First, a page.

Okla. governor signs law to slash income tax rate

Oklahoma governor signs law to slash income tax rate in 2015

Associated Press

OKLAHOMA CITY (AP) -- Gov. Mary Fallin signed a bill into law Monday that cuts Oklahoma's top income tax rate to 5 percent in 2015 and provides $120 million for improvements to the state Capitol.

A top priority for the first-term Republican governor, the cut to the state's income tax provides Fallin with a political victory more than two years in the making.

"We want to cut taxes responsibly," Fallin said in a statement. "No one wants to starve state government of the resources it needs to fund priorities like education. The language of this tax cut bill was crafted in a way to ensure that we have enough growth revenue to pursue a significant tax cut."

A more far reaching plan unveiled by Fallin last year to deeply slash the income tax and offset much of the lost revenue by eliminating dozens of exemptions and credits fell apart in the waning days of the legislative session.

The new law reduces the state's top income rate that most Oklahomans pay from 5.25 percent to 5 percent beginning Jan. 1, 2015, with a second cut to 4.85 percent set for 2016 if state revenues continue to rise. The initial drop in the top rate to 5 percent is expected to have a fiscal impact of about $136 million annually when fully implemented, while the second reduction to 4.85 percent would bring the overall annual cost to $237 million, according to state finance officials.

The savings on the average Oklahoma tax return would be about $82 at 5 percent, and $143 at 4.85 percent, according to the Oklahoma Tax Commission.

The tax cut was opposed by Democrats and some Republicans, many of whom argued it is irresponsible to slash so much revenue from the state budget, especially since it's impossible to know how the state's economy will be performing nearly 20 months from now when the tax cut takes effect.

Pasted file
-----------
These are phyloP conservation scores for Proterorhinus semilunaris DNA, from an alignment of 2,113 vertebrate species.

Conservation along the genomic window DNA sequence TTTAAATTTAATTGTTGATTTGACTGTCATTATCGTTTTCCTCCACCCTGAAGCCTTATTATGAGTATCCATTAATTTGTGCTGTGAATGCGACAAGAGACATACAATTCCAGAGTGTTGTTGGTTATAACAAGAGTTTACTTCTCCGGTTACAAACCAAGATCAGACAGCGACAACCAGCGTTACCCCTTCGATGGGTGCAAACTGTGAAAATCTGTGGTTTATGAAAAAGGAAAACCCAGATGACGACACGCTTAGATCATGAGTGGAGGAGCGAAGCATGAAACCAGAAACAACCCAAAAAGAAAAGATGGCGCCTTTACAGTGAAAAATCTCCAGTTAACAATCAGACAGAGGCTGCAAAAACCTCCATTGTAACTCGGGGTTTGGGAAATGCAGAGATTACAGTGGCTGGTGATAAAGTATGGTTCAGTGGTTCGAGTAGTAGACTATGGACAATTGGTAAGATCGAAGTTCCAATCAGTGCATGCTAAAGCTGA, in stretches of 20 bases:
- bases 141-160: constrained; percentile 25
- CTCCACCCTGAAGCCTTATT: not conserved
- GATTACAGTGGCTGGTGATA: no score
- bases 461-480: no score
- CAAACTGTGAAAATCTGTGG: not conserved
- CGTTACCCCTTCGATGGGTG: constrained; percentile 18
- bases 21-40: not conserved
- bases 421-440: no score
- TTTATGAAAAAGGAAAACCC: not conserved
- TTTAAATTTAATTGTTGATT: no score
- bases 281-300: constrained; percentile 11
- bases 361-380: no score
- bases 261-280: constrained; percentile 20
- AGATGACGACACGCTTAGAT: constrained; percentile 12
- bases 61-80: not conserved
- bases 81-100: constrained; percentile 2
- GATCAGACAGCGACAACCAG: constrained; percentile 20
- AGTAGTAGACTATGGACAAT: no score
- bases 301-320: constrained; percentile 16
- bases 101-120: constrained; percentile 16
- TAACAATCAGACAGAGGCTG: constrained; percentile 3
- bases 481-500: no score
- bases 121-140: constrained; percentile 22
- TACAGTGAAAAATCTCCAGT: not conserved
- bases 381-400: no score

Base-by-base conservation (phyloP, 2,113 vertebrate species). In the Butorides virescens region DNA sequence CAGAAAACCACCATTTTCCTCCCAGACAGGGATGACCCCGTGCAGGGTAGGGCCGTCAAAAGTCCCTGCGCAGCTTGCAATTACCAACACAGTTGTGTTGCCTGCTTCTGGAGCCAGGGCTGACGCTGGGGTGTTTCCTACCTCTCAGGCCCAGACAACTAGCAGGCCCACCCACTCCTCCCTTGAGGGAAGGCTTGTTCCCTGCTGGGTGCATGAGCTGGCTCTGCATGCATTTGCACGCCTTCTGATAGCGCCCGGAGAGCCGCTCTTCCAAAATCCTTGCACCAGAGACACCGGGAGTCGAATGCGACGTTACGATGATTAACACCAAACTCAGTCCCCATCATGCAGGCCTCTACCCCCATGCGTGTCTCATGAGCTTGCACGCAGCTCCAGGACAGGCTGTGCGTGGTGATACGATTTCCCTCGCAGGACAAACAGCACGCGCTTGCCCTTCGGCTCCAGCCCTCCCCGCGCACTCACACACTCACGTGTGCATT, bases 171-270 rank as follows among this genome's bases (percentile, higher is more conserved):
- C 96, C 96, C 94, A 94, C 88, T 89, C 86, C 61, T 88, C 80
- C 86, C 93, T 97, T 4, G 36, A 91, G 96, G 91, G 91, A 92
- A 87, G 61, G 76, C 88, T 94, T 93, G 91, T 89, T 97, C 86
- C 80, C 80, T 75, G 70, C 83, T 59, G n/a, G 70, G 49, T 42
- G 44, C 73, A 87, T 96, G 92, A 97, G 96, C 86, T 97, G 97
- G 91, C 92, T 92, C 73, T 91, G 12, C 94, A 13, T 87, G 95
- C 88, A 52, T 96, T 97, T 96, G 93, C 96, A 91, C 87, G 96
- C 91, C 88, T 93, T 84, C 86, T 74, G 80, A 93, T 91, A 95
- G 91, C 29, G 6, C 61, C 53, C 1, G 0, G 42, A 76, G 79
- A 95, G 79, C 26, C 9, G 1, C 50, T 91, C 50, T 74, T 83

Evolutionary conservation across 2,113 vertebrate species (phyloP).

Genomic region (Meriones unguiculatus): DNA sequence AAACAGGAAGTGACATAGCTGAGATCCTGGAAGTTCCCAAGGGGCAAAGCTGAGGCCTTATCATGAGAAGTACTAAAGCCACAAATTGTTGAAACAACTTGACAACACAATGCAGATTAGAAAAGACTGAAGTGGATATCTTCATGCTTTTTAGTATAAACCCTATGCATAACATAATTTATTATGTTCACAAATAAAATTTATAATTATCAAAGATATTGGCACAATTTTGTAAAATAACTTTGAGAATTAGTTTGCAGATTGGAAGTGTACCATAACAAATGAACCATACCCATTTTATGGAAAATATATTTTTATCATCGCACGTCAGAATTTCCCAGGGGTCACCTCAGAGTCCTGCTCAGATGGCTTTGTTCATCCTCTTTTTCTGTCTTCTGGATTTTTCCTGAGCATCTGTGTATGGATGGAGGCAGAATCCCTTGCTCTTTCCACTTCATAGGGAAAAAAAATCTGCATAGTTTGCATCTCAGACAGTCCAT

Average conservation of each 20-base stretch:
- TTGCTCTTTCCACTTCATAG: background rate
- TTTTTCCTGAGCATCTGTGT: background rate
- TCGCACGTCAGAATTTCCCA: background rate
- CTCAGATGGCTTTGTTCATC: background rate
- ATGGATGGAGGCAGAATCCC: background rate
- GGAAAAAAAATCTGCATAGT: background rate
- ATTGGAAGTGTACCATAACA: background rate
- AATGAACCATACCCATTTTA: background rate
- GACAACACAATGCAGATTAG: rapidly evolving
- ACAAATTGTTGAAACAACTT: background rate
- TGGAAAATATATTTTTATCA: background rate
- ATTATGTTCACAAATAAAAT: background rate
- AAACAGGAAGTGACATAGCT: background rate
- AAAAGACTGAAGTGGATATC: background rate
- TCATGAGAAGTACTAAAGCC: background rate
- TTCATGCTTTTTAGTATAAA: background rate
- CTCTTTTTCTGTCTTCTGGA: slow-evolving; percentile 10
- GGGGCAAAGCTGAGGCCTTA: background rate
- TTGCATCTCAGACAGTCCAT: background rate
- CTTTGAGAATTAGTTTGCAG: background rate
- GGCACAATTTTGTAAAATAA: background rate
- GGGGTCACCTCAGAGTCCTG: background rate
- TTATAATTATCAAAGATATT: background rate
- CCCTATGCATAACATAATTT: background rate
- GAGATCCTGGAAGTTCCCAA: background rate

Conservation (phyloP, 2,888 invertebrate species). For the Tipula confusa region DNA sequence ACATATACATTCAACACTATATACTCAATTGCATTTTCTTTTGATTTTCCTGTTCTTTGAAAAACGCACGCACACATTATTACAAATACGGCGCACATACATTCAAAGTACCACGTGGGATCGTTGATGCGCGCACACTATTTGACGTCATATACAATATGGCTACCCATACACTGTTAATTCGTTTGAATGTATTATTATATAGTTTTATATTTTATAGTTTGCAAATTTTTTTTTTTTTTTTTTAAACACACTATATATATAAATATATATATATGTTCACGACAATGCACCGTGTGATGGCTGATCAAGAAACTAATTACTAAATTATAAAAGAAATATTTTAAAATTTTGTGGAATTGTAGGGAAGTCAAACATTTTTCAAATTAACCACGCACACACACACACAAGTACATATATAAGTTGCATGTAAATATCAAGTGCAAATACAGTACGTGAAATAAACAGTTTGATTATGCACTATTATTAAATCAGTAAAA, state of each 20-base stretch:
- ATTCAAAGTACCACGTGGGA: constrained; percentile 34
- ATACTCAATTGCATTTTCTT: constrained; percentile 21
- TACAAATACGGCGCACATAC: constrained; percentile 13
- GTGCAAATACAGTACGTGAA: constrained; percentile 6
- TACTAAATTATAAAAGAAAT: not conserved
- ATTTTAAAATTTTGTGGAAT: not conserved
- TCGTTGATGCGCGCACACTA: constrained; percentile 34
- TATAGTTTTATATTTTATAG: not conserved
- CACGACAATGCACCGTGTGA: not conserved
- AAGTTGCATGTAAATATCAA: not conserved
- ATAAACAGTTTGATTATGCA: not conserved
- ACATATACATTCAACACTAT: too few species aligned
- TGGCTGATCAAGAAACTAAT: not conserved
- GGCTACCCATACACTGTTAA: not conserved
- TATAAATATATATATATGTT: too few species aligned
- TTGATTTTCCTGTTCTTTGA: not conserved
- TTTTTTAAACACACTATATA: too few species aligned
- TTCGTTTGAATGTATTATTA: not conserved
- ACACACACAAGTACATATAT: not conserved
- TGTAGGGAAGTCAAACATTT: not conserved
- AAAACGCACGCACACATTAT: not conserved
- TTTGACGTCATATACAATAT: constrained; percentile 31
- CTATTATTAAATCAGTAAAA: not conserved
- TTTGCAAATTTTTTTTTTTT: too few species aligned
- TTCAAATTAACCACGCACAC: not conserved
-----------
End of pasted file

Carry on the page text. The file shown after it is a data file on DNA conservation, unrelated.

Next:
"We're cutting revenues and we know that there will be several bills to pay down the road," said Sen. Patrick Anderson, R-Enid, one of two Republicans who opposed the bill in the Senate. "We've got a higher education bond issue that will go on for 15 years. We've got common education needs."

But Republican leaders have maintained that cutting taxes will encourage businesses and industries to move to or expand in Oklahoma, boost the state's economy and ultimately lead to even greater revenue growth.

"The way you grow an economy is by letting hard working people keep more of their hard earned money," House Speaker T.W. Shannon, R-Lawton, said in a statement. "By lowering the income tax rate, we are attracting skilled and educated workers to our state and making Oklahoma a leader in business and economic growth."

The new law also diverts $120 million in income tax revenue over the next two years to a fund set up to pay for improvements and repairs to the Capitol, which has yellow barricades erected outside the building to keep pedestrians from walking near where pieces of its limestone facade have crumbled from the building.

Some members argued that the separate provision in the new law could lead to a legal challenge because the state constitution requires bills to address only one subject.

Oklahoma City attorney Jerry Fent, who has successfully challenged several bills approved by the Legislature as unconstitutional, vowed to file a legal challenge with the Oklahoma Supreme Court once the legislative session ends.

"I'll file an application and petition to declare House Bill 2032 unconstitutional," Fent told The Associated Press on Monday. "It's a clear violation of the constitution."

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Sean Murphy can be reached at www.twitter.com/apseanmurphy

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